What did the project teach you as a creator?
It taught me the power of doing something on your own back and holding yourself accountable for your creativity. I didn’t have a client or an agency telling me how things should look or be worded, so instead the whole project is completely, authentically me. It made me love the work I create; it helped me concretize my style, and it gave me enormous confidence in what I offer as a photographer and documentary filmmaker.
What was the most memorable foreign portrait you’ve done?
Hassan. It’s not even a particularly good photograph, but it embodied the beauty of the project and what it was all about. Hassan was sitting on a bench in a park near my house and most people wouldn’t hesitate to take his portrait, but for some reason he intrigued me. I asked for his portrait and soon his incredible story unfolded about being a Libyan exile once labeled “Gaddafi’s sworn enemy” due to his human rights activism.
It will always remain in my head as what made Portrait per day special – finding the story in what seems ordinary.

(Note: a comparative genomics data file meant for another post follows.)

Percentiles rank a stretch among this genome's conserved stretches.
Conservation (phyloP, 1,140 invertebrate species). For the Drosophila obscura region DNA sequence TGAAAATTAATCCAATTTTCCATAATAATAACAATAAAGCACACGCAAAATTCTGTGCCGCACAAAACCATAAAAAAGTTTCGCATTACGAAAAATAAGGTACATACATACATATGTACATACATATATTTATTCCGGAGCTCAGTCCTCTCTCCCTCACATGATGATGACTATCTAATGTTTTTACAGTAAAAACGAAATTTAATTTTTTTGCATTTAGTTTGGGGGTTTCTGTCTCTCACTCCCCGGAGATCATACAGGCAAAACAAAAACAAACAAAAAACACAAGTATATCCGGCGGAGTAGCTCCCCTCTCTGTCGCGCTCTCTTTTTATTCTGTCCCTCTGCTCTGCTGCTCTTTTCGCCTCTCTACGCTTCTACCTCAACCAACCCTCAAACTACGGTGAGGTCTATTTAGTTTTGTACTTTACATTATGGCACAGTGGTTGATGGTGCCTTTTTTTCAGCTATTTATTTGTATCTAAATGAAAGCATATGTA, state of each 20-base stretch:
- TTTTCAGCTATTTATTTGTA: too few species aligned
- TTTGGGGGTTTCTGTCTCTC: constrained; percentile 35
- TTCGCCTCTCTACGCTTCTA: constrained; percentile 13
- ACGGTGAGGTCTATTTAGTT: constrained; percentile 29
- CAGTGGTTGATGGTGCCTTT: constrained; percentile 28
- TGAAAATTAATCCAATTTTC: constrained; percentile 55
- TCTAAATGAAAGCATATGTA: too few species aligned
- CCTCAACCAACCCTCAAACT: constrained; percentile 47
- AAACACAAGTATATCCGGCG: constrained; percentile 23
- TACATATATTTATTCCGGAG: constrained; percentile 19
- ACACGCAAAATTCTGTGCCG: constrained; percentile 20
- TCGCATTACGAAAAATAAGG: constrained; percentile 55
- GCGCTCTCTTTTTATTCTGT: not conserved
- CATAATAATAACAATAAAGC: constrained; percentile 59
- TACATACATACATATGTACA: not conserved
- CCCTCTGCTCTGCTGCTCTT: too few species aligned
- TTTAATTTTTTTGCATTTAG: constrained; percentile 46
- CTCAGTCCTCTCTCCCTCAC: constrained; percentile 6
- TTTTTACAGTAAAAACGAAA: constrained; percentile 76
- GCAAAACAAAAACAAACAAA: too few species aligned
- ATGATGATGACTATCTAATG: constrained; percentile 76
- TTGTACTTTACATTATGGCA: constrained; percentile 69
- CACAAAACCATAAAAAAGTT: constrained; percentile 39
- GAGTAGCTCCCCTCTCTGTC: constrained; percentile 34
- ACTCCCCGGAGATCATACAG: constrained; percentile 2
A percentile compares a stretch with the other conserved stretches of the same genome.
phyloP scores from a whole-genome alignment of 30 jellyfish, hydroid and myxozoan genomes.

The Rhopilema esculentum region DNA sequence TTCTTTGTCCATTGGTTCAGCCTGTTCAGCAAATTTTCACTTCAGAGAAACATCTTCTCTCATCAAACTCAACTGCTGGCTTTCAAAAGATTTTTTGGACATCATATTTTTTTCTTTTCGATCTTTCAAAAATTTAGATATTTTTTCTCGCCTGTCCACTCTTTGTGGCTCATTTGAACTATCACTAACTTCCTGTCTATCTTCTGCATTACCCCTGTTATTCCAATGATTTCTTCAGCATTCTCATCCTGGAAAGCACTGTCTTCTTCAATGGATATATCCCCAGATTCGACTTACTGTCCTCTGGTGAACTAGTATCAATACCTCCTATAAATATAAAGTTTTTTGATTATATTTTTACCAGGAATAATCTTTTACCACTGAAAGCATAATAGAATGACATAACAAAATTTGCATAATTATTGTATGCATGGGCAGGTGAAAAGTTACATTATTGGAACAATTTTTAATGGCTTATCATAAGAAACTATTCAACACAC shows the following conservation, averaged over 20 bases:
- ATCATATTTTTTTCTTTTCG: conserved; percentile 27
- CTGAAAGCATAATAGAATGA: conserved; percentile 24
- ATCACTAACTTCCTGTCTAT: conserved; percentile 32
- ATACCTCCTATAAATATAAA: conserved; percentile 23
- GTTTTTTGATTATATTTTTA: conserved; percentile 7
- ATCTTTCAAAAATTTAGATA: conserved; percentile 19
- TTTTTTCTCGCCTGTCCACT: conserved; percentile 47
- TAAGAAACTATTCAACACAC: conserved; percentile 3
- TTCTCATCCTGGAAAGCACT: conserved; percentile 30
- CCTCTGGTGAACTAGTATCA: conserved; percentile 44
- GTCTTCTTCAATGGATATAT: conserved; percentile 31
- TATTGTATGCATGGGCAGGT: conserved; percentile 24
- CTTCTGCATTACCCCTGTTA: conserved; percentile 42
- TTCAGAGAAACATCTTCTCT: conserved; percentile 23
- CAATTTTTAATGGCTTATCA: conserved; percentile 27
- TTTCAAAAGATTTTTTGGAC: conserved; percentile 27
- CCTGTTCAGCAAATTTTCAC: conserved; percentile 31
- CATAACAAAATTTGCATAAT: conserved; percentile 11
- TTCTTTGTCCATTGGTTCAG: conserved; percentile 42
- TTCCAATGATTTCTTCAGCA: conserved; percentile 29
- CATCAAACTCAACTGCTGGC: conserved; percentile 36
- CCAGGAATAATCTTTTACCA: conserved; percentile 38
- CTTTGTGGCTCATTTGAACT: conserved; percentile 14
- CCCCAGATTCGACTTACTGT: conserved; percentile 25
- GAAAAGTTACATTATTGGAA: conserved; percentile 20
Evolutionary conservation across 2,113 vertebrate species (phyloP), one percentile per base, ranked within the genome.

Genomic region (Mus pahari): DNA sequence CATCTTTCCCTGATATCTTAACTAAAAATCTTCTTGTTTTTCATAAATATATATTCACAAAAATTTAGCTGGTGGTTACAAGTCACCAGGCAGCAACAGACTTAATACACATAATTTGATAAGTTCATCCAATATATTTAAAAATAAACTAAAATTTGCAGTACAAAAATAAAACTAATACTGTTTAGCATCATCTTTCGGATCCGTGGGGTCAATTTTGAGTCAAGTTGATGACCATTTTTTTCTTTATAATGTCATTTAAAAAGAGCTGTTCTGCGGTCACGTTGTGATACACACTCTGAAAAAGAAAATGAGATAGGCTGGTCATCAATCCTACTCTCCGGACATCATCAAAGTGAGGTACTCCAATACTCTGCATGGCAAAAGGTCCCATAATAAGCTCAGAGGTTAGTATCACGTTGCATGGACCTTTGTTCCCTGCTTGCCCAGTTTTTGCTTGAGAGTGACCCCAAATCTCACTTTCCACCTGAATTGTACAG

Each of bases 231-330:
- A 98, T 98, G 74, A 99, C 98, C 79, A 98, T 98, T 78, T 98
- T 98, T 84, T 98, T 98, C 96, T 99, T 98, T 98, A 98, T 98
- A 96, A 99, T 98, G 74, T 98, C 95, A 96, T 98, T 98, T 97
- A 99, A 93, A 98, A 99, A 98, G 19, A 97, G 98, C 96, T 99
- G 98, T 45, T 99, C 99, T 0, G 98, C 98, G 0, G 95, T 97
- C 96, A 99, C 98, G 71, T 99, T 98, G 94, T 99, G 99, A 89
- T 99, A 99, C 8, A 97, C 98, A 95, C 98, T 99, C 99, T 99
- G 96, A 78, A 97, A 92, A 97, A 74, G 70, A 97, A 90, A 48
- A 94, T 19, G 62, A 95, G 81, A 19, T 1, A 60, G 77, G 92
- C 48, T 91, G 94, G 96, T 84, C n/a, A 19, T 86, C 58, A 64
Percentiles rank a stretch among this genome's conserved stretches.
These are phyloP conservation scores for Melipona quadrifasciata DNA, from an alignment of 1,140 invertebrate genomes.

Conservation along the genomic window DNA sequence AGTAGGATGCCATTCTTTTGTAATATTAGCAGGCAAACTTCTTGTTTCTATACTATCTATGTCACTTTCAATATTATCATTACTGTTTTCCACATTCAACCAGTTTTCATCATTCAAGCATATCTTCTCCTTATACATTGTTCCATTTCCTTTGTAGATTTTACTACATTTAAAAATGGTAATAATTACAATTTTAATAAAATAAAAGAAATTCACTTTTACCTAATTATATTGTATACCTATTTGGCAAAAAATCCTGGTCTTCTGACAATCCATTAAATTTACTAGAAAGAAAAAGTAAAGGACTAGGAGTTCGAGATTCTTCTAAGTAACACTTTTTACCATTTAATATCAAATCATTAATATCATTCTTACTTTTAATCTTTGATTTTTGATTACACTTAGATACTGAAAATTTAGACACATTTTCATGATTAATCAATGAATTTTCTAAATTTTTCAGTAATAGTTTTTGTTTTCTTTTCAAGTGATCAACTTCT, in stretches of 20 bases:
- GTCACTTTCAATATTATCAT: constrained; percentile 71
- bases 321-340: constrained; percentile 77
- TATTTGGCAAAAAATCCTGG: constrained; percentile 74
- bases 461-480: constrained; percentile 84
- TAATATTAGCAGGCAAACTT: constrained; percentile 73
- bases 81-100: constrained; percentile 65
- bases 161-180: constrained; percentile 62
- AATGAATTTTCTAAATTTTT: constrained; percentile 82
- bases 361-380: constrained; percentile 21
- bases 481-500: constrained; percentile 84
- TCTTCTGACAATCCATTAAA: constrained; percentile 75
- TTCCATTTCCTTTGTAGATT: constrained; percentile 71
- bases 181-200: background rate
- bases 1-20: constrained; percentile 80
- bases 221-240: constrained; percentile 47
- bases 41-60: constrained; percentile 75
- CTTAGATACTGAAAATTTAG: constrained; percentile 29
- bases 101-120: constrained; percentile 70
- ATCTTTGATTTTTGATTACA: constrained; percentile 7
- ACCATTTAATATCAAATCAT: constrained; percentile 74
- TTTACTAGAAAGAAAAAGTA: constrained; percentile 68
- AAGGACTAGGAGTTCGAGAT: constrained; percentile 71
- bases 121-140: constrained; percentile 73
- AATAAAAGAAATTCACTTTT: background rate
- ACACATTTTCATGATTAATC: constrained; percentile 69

Is there someone you really wanted to photograph but for some reason it just didn’t work out?
Not really. I think every portrait in the book is there for a reason. I did not select specific people for a portrait; however, I tried to include Sir David Attenborough as the final portrait in the book as I felt his message of what humanity can and should do better would have been a perfect ending for the book. I wrote him a letter and he wrote me one very politely refusing to participate, but in fact I think it was a good thing because the book remained natural until the end and the final portrait of couple leaving hospital with their newborn baby said it all anyway.
What were you hoping to capture with these portraits?
Honesty, authenticity and an overall sense of positivity. Not all portraits are attached to positive or happy stories, but I think the project as a whole should inspire positivity in humanity and the community.
What do you hope people take away from the job?
I would like people to see the combination of beautiful photography and accompanying text through genuine connections with strangers. I want people to feel inspired by the characters in the book and hopeful for the community when there are so many things that divide us.
But honestly, if people like Portrait per day because there is a nice blanket that looks good on their coffee table or their toddler likes to watch all the people inside, that makes me very happy too.